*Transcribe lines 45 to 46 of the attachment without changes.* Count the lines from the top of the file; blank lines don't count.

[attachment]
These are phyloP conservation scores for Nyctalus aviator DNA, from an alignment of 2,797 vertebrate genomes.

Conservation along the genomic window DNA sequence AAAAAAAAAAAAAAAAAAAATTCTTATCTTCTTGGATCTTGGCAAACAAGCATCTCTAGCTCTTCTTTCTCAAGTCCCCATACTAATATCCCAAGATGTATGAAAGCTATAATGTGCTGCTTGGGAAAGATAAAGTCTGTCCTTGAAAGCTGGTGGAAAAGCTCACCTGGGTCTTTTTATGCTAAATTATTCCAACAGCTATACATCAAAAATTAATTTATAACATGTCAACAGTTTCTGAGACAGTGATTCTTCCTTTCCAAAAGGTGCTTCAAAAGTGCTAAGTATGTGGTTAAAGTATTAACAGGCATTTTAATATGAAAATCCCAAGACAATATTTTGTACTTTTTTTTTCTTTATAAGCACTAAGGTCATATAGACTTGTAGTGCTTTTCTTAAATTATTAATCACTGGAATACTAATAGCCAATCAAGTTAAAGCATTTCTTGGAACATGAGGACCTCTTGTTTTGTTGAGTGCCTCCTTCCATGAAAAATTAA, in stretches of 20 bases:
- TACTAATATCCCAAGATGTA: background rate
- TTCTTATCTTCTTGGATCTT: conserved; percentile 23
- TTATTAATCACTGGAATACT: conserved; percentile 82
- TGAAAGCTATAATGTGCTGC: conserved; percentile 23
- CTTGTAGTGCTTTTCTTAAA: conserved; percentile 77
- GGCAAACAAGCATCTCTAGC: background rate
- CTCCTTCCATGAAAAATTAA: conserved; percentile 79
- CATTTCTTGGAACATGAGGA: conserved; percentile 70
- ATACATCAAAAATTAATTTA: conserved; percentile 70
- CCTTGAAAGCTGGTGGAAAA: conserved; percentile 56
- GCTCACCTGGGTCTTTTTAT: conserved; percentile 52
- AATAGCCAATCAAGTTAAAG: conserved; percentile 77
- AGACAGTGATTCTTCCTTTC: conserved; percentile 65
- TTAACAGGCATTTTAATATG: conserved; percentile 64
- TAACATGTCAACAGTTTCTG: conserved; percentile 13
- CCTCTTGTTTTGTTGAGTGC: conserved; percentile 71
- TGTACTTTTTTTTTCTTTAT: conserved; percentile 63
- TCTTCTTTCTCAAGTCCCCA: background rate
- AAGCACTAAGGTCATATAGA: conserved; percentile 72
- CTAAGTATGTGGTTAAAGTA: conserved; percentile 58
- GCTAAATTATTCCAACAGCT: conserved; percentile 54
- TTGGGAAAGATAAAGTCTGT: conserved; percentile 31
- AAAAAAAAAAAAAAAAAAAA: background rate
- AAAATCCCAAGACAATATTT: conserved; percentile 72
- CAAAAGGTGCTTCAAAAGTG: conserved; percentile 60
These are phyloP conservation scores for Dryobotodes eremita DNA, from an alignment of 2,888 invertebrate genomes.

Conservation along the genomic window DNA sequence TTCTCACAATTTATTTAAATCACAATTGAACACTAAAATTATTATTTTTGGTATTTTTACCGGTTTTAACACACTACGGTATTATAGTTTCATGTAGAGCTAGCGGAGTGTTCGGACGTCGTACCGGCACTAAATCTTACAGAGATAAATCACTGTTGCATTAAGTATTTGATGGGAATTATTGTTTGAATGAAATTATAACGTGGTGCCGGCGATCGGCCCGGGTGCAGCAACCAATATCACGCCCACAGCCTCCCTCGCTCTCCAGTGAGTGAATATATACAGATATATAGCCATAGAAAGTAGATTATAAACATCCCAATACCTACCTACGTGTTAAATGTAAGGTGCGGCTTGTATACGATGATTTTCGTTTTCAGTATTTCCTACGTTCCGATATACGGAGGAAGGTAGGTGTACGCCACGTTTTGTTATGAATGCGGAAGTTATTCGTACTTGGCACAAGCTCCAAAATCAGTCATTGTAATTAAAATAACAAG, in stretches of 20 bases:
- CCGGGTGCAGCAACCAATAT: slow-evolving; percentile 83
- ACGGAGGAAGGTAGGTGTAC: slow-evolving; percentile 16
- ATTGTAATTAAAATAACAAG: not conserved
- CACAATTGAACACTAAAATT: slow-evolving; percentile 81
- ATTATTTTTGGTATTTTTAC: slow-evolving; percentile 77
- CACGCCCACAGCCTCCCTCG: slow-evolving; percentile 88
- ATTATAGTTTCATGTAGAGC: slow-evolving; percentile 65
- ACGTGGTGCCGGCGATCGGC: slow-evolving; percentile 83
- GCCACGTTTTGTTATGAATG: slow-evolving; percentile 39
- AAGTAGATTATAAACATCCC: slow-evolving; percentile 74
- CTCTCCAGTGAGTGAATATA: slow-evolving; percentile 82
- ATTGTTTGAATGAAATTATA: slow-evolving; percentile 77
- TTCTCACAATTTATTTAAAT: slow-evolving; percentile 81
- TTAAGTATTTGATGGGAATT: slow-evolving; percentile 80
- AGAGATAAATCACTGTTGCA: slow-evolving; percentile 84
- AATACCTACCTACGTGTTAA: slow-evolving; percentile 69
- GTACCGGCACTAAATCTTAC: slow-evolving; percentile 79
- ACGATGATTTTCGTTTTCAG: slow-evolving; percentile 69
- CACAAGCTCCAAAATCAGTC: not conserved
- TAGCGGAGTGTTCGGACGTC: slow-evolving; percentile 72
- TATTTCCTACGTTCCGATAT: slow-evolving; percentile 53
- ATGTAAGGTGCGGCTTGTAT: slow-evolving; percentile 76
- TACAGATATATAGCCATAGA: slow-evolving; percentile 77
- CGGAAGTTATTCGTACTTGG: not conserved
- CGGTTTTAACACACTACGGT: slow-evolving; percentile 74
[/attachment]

- AATACCTACCTACGTGTTAA: slow-evolving; percentile 69
- GTACCGGCACTAAATCTTAC: slow-evolving; percentile 79